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Real Estate Jumps In Chinese City Bordering North Korea

A residential building in Dandong, a city near China's northeast border with North Korea. Local authorities have tried to curb speculation in the property market.
Fred Dufour AFP/Getty Images
A residential building in Dandong, a city near China's northeast border with North Korea. Local authorities have tried to curb speculation in the property market.

Real Estate Jumps In Chinese City Bordering North Korea

Each afternoon at 4:30, the train from Pyongyang to Beijing passes over a rickety old bridge spanning the Yalu River, the border between North Korea and China. North Korean passengers wearing pins bearing the images of past leaders Kim Il Sung and Kim Jong Il wave to hordes of Chinese tourists who come here, China's northeastern border city of Dandong, to catch a glimpse of the mysterious land across the river.

Occasional trains are some of the only traffic left on the China-Korea Friendship Bridge. This is the crossing point for 70 percent of goods entering North Korea from China — things like coal, fuel and household appliances — which are typically transported from Dandong, a gleaming metropolis, to drab Sinuju, the North's second-largest city.


But these are atypical times: United Nations sanctions on North Korea for its nuclear and weapons tests have reduced traffic on this bridge to a trickle. The effects are hitting the economy of this Chinese city hard as well.

But in April, Dandong's hopes were suddenly lifted. A historic meeting between leaders of North and South Korea provided raised optimism here that the closed country across the river may soon open for business. The summit planned for next week between President Trump and North Korea's leader Kim Jong Un has added more fuel to the anticipation. And investors from across China have flooded in to this border city of 2.4 million.

"They came from Beijing, Wenzhou, and all over northeast China," says Bob Li, a Dandong real estate agent.

Li says in the two weeks following the inter-Korean summit, a surge of real estate investors into the city catapulted home prices by more than 50 percent. He promptly began renovating his office to accommodate more customers.

"I've never seen anything like this in Dandong," says Li, as workers scurry around him. "We'd have several buyers coming in from all over China buying up apartments. To them, the homes were very cheap, so they would buy as many as possible."


And now, a border town suffering from international trade sanctions is back in business, with apartment complexes and Spanish-style villas under construction, despite new rules hastily handed down by the local government to curb speculation and stabilize the spike in prices. A bulk of the sales has taken place near the foot of a massive, new suspension bridge China built across the river to North Korea in the hopes that the North would build a road to it on the other side.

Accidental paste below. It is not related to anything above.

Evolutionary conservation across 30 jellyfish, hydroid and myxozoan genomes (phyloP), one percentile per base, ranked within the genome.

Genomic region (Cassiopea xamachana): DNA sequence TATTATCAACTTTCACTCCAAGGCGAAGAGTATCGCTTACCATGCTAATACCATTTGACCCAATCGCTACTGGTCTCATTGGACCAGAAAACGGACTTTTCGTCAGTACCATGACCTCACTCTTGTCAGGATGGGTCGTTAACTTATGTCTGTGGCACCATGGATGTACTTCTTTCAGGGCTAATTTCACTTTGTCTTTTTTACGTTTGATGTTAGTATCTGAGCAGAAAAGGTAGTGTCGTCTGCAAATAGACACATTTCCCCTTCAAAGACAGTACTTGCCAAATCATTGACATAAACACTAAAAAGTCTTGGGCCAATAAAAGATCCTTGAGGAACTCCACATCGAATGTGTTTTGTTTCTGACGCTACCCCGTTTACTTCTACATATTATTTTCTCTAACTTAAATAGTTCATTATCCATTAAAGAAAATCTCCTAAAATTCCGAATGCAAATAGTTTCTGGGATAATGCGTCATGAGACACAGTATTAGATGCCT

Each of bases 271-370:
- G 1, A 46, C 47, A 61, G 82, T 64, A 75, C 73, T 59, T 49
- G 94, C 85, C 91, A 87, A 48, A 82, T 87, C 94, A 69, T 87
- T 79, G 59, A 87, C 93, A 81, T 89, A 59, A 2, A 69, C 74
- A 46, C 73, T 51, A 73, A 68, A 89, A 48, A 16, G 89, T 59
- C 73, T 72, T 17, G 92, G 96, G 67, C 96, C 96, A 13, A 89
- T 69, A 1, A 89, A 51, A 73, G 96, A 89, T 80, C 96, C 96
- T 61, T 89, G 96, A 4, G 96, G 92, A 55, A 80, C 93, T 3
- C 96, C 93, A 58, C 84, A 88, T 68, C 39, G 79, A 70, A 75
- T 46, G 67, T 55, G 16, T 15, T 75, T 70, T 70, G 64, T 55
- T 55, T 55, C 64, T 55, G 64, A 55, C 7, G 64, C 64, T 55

Kim Jong Un refused.

So for four years, the four-lane, $330 million bridge has connected the world's second-largest economy to a farm field on the North Korean side of the river. It was supposed to replace the friendship bridge built in 1943 and boost trade.

"The rumor around town is that if the North opens up, it'll finally build a road to the new bridge, and our city will be linked to Seoul by road," says Li. "Pyongyang would just be a stop on the way."

Visions of a land link between Dandong and an economic giant like South Korea HAVE attracted real estate investors like Mr. Xu. He only gives his surname for fear of getting caught up in local authorities' crackdown on property speculation.

Xu just arrived from Shanghai, over 1,100 miles away by land. "Whatever happens between the U.S. and the North is irrelevant," he insists. "It's clear to me that the relationship between China and North Korea is moving forward, and if the North opens up as a result, Dandong will be transformed. This is a port city after all."

But local business people remain skeptical. Four men sit outside their auto parts shop in central Dandong, grousing about how outsiders are taking a big gamble by investing in this city.

"I just don't think a summit with Trump will persuade North Korea to open up," says a man who only gave the name Yang, for fear of retribution for speaking to foreign media.

"Trump's always changing his mind, and we don't know what Kim Jong Un ever thinks, either. The two of them behave just like little children," he says. "Why should we put the future of our city in their hands?"

NPR News Assistant Yuhan Xu contributed research to this story in Dandong, China.

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